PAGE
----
Wednesday, May 12, 2010

Meet...The Servicemen


Like sand slipping through the fingers, this one at first can be hard to grasp, but ultimately revealing an extraordinary sound and story when one considers the powerful forces converging and layering over time. So what exactly do we have here? The facts, revealed in the liner notes by journalist Dan Nowicki, are scarce and we can only surmise at the background history which originally brought this smooth four-part R’n’B vocal group together at Luke Air Force Base in the scraggly desert-floor hinterlands outside of Phoenix during the ’66 & ’67 Vietnam War era. Moreover, the extant recordings reveal sounds which stylistically feel as if 10 years dropped out between the session dates of 1967 and the elaborate ‘50-ish vocal group harmonies which surface to the air. Nowicki relays that Hadley Murrell, a radio personality for KRIZ, was approached by group leader Jim Mitchell during a 1966 military dance. Mitchell furnished DJ Murrell a revelatory demo that had the Servicemen singing out their hearts-frequently in doo wop harmony like they were from a "back East" paved over with asphalt and surrounded by floor-to-ceiling echo-enhancing tile. However, this is not your garden variety doo wop group (sounds I also enjoy) who made the common jump from the high school hallways & street corners to the recording studios whose sounds have been endlessly reissued in the digital age by Collectables Records, but a group who musically bridged the 50’s and the 60’s with the entanglements of ‘Nam looming right over them.

Murrell, who also produced singles and long players by the Sect/Bliss and the Caravelles, was instantly impressed with the demo and quickly booked them and produced their sessions at Audio Recorders in Phoenix-first put on the musical map by Duane Eddy and Lee Hazlewood. The resultant songs and even the song titles will throw you for a loop. With a title “Are you Angry” one assumes this is going to be a smoldering song of desperation and confliction, but what transpires is a first single which bound outs of out of the speakers with a ska-like skip and girl- group backing not weighted down by the weight of the world-let alone the onus of war. Immediately following is an a cappella version of “Are you Angry” which highlights the sweeping 360 degree vocal interplay swirling around Jim Mitchell’s smooth lead at the epicenter. The flip “I Need a Helping Hand” retains the sweet ska horns swerving across punchy percussion and vibrant vibes while Mitchell dashes out lyrics which could be a theme for all of us. An a capella version “I Need a Helping Hand” flawlessly follows.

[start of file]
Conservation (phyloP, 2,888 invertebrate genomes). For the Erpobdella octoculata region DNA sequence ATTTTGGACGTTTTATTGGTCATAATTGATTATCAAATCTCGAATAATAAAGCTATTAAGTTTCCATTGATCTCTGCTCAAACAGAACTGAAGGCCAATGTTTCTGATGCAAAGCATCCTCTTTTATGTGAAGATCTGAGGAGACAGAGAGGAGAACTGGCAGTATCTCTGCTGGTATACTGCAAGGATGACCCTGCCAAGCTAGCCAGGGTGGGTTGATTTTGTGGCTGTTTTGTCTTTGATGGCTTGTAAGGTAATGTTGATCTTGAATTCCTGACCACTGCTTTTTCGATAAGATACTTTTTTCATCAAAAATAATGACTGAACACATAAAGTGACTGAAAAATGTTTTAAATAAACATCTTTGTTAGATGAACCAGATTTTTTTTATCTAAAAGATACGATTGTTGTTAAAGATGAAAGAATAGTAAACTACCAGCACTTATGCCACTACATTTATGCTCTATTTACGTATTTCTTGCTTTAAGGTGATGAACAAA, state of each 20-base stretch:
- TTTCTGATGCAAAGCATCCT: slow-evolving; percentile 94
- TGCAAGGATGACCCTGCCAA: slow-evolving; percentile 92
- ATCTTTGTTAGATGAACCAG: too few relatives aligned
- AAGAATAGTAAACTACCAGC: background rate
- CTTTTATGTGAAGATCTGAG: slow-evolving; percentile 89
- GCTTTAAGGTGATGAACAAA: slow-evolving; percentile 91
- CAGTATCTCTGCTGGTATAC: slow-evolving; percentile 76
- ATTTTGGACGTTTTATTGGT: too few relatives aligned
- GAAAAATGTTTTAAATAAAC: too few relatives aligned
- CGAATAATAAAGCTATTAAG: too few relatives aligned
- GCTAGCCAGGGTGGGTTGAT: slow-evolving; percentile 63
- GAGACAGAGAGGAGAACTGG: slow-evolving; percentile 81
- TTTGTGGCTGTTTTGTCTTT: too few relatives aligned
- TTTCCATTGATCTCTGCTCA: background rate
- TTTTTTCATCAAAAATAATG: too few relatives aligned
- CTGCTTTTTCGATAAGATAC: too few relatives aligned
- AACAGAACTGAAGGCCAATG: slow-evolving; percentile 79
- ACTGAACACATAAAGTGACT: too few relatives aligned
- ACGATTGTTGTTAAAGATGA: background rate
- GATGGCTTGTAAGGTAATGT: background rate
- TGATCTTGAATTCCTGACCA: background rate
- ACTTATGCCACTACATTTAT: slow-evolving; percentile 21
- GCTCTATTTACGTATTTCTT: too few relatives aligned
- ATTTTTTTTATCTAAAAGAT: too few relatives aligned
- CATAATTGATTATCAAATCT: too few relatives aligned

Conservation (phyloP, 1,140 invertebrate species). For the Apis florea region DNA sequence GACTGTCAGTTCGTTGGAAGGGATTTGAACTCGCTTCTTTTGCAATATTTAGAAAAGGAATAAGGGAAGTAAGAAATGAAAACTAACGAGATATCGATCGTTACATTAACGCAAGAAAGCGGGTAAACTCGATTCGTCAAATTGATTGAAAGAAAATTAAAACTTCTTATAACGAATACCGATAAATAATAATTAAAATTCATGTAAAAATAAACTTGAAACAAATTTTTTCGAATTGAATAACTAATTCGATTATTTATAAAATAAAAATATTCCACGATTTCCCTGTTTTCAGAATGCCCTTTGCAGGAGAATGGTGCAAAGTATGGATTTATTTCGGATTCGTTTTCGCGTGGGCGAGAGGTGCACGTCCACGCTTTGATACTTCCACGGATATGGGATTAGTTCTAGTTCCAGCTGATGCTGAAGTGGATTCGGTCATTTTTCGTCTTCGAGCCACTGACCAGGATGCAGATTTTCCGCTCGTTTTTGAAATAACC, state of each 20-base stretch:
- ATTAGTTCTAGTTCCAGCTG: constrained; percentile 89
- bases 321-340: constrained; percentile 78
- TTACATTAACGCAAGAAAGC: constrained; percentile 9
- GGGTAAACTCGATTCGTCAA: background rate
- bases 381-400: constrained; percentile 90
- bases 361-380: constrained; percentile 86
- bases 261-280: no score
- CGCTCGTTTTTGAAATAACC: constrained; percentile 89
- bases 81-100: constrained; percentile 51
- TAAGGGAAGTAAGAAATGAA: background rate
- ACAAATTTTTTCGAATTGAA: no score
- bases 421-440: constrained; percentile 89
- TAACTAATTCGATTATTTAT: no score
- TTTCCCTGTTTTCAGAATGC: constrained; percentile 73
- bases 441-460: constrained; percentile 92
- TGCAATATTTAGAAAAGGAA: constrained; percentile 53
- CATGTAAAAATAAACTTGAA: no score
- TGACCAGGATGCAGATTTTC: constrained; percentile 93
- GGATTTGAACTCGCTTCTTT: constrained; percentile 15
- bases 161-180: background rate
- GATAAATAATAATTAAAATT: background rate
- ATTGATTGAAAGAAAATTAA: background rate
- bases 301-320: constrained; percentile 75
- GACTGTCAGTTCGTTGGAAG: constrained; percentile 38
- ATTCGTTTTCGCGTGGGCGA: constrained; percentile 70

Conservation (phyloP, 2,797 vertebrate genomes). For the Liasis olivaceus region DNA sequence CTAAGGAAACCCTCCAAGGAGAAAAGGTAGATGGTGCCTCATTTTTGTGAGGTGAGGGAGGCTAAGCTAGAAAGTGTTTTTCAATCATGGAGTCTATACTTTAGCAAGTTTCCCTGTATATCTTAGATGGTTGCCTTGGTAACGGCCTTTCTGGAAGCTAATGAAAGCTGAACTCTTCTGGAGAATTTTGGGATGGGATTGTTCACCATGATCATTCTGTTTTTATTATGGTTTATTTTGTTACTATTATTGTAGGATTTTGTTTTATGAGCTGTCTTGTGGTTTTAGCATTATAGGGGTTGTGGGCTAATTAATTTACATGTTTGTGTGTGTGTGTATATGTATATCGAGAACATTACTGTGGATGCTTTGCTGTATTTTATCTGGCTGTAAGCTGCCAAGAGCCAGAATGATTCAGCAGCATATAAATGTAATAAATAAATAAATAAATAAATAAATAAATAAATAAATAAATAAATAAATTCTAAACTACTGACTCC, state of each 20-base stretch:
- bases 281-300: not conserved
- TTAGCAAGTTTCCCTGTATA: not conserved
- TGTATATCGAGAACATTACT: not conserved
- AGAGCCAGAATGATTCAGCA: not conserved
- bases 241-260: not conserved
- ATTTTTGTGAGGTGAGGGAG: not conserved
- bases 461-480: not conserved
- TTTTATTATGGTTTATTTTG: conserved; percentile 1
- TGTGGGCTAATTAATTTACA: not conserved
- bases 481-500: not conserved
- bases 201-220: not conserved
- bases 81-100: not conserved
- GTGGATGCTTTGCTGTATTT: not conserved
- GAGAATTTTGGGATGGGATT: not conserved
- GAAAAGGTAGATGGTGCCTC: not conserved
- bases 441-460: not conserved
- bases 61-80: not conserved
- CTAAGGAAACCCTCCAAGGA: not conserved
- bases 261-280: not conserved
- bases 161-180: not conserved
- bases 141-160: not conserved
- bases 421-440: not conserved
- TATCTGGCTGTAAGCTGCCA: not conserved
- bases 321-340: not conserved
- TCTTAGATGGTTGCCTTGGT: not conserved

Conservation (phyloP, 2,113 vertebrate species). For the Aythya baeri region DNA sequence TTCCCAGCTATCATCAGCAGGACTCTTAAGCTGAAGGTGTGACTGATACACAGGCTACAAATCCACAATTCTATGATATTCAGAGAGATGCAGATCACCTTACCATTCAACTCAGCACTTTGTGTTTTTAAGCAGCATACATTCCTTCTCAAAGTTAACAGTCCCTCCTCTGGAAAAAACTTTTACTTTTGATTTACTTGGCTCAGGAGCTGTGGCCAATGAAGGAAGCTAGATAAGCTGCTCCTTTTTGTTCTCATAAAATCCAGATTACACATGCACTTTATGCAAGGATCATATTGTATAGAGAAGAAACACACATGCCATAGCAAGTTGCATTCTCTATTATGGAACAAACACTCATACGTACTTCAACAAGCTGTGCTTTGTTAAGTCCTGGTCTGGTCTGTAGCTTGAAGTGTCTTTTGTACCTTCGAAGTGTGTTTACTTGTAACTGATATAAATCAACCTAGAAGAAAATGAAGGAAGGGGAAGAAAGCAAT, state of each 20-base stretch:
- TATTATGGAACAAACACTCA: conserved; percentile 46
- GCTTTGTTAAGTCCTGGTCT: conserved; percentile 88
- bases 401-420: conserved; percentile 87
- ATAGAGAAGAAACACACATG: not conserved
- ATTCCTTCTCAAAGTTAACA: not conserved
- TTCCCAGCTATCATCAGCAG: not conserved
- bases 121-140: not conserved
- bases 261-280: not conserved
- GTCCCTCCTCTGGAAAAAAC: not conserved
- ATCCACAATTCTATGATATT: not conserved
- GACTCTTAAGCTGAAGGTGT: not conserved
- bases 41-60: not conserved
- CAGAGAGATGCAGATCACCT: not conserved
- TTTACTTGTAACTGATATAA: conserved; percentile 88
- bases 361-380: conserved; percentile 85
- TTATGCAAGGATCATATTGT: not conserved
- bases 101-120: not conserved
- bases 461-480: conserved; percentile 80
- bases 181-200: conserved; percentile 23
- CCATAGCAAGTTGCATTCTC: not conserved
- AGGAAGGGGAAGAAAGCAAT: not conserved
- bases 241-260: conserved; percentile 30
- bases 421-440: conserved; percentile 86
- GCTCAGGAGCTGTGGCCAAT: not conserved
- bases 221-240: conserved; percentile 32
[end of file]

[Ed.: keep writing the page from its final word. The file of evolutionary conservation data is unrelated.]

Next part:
The track configuration of the a capella demo versions tagging the single versions works like a continuous hand-off of a baton around the curve of a track. I’m glad these demos were simply not appended to the end of the disc as bonus tracks. Instead of being possible afterthoughts, the pairings flow in unison and emanate their overall solidarity. Another standout is “I’ll Stop Loving You” which was issued as their 3rd single and aligned them closer to the Temptations and Four Tops than doo wop’s golden era of the previous decade. Their covers of the Five Keys and the “5” Royales finish off the disc in a fine way and had me recalling the weekly glories of the "Old 'n' Gold" rare oldies show on the former WDTR-then (late ‘90s) operated by the Detroit Public Schools. Lastly, the packaging is top rank and so lavish that I thought it was a Japanese release when I first pulled it out of the mailing package.

In a way, the Servicemen were courageously ahead of their time because vocal group harmony had most folks headed towards the exits in ‘66 and ’67 and the doo wop/50’s revival didn’t get going until 1969. The story of the Servicemen is remarkable that they could create such expansive urban sounds in the incongruous desert conditions bridging two decades of musical styles against the narrowing horizons imposed by Vietnam War. Then again, maybe this is the personification and manifestation of soul.

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